Uber can lock employee computer systems to prevent being raided

Uber building
Uber creates a secret system called Ripley. The system works to lock staff computers if police raided their offices. That way, the authorities will not be able to access company data.

The application-based transport company has used Ripley at least 20 times in 2015 and 2016. Ripley is used in many countries, including Canada, the Netherlands, Belgium, France and Hong Kong.

In one case, Ripley was activated to prevent Canadian tax investigators who believed that Uber had violated tax regulations, collected evidence even though they had obtained permission.

Once the investigators came to the office in Montreal, Uber's staff contacted an office in San Francisco, which took out all staff from his account.

Ripley was originally named after an unexpected visitor protocol. Uber developed the system after police raided their office in Brussels.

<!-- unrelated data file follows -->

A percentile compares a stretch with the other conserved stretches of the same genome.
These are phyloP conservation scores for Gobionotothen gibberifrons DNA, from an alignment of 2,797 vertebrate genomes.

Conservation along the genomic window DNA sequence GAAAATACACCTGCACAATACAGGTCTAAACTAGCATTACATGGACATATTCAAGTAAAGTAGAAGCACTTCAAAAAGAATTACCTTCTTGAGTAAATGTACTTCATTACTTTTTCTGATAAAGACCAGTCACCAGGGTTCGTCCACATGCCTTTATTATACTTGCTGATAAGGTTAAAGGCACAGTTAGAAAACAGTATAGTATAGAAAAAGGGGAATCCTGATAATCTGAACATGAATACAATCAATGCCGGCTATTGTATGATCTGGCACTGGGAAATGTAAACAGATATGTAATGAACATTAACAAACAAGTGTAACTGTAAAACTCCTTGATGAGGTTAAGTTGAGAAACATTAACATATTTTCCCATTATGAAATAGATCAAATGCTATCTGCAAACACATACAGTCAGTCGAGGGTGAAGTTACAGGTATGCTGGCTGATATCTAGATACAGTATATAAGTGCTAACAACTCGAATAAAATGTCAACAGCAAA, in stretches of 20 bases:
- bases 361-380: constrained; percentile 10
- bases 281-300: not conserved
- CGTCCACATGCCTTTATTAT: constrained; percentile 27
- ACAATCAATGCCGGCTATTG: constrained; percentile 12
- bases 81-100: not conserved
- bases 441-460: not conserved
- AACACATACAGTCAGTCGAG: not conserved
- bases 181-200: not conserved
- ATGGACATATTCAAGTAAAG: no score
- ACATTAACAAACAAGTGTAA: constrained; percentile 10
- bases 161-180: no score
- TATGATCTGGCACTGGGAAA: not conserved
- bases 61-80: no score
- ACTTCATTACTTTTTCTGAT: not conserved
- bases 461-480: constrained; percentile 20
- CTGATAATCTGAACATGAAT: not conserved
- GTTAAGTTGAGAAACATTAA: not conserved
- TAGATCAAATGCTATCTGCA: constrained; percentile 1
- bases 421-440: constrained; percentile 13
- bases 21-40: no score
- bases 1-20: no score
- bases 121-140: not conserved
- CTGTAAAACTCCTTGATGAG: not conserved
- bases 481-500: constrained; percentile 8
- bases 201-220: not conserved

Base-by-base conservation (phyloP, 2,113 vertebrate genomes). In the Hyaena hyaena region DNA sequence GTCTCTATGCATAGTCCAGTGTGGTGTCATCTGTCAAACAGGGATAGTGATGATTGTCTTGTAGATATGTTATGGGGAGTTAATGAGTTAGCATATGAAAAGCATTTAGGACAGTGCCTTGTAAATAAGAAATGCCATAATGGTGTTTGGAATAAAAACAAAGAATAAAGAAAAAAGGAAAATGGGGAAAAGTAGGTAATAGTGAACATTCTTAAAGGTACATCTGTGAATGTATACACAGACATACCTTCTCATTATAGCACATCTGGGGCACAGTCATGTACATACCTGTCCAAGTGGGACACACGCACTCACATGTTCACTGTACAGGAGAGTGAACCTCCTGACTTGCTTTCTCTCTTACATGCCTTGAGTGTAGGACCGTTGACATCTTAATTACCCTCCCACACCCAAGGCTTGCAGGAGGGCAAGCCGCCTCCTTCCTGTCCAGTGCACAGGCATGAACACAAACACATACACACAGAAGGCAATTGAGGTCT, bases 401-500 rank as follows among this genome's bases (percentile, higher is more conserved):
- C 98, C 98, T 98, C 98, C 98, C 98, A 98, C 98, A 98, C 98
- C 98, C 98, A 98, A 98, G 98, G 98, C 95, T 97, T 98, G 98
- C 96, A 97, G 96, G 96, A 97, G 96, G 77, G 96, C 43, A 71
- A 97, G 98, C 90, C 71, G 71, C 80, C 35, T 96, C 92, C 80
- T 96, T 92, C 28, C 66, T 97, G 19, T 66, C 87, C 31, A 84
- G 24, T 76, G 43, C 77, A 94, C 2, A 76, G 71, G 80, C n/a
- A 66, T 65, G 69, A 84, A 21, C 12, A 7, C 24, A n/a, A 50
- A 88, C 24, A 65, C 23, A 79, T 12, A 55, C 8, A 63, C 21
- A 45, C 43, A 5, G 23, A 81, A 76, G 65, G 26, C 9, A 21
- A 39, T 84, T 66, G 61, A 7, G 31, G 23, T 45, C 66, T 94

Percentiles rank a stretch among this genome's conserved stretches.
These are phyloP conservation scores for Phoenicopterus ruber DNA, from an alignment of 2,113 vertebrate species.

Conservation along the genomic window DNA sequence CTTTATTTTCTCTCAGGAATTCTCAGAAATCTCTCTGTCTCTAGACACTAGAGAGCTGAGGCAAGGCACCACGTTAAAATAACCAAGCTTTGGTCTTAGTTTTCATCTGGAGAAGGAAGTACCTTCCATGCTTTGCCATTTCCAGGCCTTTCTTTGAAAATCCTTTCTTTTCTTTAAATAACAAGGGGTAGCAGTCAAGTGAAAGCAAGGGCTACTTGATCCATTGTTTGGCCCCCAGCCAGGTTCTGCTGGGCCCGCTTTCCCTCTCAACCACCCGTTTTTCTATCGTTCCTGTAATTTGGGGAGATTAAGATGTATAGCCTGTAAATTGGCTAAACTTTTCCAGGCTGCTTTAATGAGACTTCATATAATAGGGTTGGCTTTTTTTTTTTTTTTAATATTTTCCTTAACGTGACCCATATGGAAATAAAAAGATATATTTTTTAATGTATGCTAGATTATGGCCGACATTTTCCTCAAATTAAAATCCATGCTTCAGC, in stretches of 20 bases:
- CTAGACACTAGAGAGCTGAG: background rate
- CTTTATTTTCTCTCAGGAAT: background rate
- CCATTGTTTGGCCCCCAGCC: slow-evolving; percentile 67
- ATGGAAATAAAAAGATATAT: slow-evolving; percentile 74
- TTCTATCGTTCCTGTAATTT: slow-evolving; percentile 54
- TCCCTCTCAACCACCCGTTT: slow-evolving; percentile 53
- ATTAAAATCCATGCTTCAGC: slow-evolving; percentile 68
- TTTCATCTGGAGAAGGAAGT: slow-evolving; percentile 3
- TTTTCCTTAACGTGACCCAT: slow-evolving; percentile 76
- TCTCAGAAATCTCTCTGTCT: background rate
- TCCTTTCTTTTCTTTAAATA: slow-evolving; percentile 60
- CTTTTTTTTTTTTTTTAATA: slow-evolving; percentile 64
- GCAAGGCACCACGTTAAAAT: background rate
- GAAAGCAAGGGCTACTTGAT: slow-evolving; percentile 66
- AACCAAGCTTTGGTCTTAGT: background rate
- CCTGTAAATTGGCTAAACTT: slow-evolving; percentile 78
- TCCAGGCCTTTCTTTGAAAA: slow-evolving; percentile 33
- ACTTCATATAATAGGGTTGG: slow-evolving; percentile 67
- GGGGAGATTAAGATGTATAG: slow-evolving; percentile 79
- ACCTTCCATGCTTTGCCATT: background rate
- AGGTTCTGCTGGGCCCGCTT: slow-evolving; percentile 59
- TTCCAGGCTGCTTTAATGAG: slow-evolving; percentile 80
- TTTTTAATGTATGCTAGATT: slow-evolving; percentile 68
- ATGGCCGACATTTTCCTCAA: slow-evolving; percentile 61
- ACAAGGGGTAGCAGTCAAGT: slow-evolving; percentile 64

At that time, the Belgian authorities managed to access Uber's financial documents, payment systems and employee data. The court then forced Uber to stop its service because they operate without the appropriate license.

"Just like all companies around the world, we have security procedures to protect our corporate and customer data," said Uber spokesman.

"Regarding government investigations, our rule is to cooperate with all legitimate data and search requests."

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